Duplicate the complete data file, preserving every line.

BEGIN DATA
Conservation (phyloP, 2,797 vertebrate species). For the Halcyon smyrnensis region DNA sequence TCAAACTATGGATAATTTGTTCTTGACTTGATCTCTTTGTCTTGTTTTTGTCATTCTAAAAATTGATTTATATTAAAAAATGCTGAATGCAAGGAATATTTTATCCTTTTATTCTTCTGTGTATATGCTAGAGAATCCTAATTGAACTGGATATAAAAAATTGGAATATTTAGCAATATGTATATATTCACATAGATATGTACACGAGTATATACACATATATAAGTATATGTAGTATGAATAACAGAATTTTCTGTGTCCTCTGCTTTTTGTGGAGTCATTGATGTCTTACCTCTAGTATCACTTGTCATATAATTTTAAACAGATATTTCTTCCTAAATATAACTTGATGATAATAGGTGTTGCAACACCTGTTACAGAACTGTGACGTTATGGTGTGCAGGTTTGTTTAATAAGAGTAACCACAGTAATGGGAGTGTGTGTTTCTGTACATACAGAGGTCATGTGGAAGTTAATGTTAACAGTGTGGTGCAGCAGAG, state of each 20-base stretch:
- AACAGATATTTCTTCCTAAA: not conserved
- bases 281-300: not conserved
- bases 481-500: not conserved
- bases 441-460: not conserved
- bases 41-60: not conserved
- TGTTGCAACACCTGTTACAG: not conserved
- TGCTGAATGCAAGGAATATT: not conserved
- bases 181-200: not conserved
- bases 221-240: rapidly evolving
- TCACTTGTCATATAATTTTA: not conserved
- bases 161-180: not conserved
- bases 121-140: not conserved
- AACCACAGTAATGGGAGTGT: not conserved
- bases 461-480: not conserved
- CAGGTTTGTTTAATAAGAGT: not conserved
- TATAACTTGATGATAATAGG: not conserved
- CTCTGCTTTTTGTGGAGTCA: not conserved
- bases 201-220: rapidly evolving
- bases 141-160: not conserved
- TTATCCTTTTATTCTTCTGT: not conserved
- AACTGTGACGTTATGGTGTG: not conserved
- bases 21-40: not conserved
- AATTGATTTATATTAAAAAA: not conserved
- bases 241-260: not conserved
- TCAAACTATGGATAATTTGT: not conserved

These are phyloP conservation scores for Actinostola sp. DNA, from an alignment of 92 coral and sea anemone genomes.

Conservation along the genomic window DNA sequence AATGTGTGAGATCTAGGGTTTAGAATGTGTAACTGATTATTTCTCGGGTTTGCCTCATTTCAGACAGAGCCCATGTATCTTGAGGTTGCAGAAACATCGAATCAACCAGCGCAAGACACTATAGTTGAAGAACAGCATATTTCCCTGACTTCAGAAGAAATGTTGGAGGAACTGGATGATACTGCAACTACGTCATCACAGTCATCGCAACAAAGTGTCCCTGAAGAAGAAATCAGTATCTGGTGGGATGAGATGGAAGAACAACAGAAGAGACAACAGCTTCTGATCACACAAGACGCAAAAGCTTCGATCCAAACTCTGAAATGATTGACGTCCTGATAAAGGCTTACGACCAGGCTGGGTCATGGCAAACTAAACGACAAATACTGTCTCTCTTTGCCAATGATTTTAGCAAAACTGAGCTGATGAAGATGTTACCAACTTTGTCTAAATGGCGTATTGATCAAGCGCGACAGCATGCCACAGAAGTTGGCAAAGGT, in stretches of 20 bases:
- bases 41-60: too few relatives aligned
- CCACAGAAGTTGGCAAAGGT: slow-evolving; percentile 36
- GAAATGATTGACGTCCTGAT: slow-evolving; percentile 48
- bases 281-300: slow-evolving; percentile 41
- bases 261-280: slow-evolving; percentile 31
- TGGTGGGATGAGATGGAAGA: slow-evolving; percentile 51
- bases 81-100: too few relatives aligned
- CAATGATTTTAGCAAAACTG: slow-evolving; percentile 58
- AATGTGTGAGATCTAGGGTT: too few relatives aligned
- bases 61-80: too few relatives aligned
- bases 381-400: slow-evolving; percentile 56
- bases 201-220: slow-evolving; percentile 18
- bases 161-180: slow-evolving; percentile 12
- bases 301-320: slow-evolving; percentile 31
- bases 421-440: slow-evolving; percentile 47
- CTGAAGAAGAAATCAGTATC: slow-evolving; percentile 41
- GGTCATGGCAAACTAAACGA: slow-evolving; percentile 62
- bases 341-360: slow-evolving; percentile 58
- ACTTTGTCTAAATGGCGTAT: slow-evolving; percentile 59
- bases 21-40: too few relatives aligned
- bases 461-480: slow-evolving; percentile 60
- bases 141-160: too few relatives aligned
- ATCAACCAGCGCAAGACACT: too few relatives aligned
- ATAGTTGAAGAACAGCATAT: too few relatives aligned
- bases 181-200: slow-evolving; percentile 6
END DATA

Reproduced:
Conservation (phyloP, 2,797 vertebrate species). For the Halcyon smyrnensis region DNA sequence TCAAACTATGGATAATTTGTTCTTGACTTGATCTCTTTGTCTTGTTTTTGTCATTCTAAAAATTGATTTATATTAAAAAATGCTGAATGCAAGGAATATTTTATCCTTTTATTCTTCTGTGTATATGCTAGAGAATCCTAATTGAACTGGATATAAAAAATTGGAATATTTAGCAATATGTATATATTCACATAGATATGTACACGAGTATATACACATATATAAGTATATGTAGTATGAATAACAGAATTTTCTGTGTCCTCTGCTTTTTGTGGAGTCATTGATGTCTTACCTCTAGTATCACTTGTCATATAATTTTAAACAGATATTTCTTCCTAAATATAACTTGATGATAATAGGTGTTGCAACACCTGTTACAGAACTGTGACGTTATGGTGTGCAGGTTTGTTTAATAAGAGTAACCACAGTAATGGGAGTGTGTGTTTCTGTACATACAGAGGTCATGTGGAAGTTAATGTTAACAGTGTGGTGCAGCAGAG, state of each 20-base stretch:
- AACAGATATTTCTTCCTAAA: not conserved
- bases 281-300: not conserved
- bases 481-500: not conserved
- bases 441-460: not conserved
- bases 41-60: not conserved
- TGTTGCAACACCTGTTACAG: not conserved
- TGCTGAATGCAAGGAATATT: not conserved
- bases 181-200: not conserved
- bases 221-240: rapidly evolving
- TCACTTGTCATATAATTTTA: not conserved
- bases 161-180: not conserved
- bases 121-140: not conserved
- AACCACAGTAATGGGAGTGT: not conserved
- bases 461-480: not conserved
- CAGGTTTGTTTAATAAGAGT: not conserved
- TATAACTTGATGATAATAGG: not conserved
- CTCTGCTTTTTGTGGAGTCA: not conserved
- bases 201-220: rapidly evolving
- bases 141-160: not conserved
- TTATCCTTTTATTCTTCTGT: not conserved
- AACTGTGACGTTATGGTGTG: not conserved
- bases 21-40: not conserved
- AATTGATTTATATTAAAAAA: not conserved
- bases 241-260: not conserved
- TCAAACTATGGATAATTTGT: not conserved

These are phyloP conservation scores for Actinostola sp. DNA, from an alignment of 92 coral and sea anemone genomes.

Conservation along the genomic window DNA sequence AATGTGTGAGATCTAGGGTTTAGAATGTGTAACTGATTATTTCTCGGGTTTGCCTCATTTCAGACAGAGCCCATGTATCTTGAGGTTGCAGAAACATCGAATCAACCAGCGCAAGACACTATAGTTGAAGAACAGCATATTTCCCTGACTTCAGAAGAAATGTTGGAGGAACTGGATGATACTGCAACTACGTCATCACAGTCATCGCAACAAAGTGTCCCTGAAGAAGAAATCAGTATCTGGTGGGATGAGATGGAAGAACAACAGAAGAGACAACAGCTTCTGATCACACAAGACGCAAAAGCTTCGATCCAAACTCTGAAATGATTGACGTCCTGATAAAGGCTTACGACCAGGCTGGGTCATGGCAAACTAAACGACAAATACTGTCTCTCTTTGCCAATGATTTTAGCAAAACTGAGCTGATGAAGATGTTACCAACTTTGTCTAAATGGCGTATTGATCAAGCGCGACAGCATGCCACAGAAGTTGGCAAAGGT, in stretches of 20 bases:
- bases 41-60: too few relatives aligned
- CCACAGAAGTTGGCAAAGGT: slow-evolving; percentile 36
- GAAATGATTGACGTCCTGAT: slow-evolving; percentile 48
- bases 281-300: slow-evolving; percentile 41
- bases 261-280: slow-evolving; percentile 31
- TGGTGGGATGAGATGGAAGA: slow-evolving; percentile 51
- bases 81-100: too few relatives aligned
- CAATGATTTTAGCAAAACTG: slow-evolving; percentile 58
- AATGTGTGAGATCTAGGGTT: too few relatives aligned
- bases 61-80: too few relatives aligned
- bases 381-400: slow-evolving; percentile 56
- bases 201-220: slow-evolving; percentile 18
- bases 161-180: slow-evolving; percentile 12
- bases 301-320: slow-evolving; percentile 31
- bases 421-440: slow-evolving; percentile 47
- CTGAAGAAGAAATCAGTATC: slow-evolving; percentile 41
- GGTCATGGCAAACTAAACGA: slow-evolving; percentile 62
- bases 341-360: slow-evolving; percentile 58
- ACTTTGTCTAAATGGCGTAT: slow-evolving; percentile 59
- bases 21-40: too few relatives aligned
- bases 461-480: slow-evolving; percentile 60
- bases 141-160: too few relatives aligned
- ATCAACCAGCGCAAGACACT: too few relatives aligned
- ATAGTTGAAGAACAGCATAT: too few relatives aligned
- bases 181-200: slow-evolving; percentile 6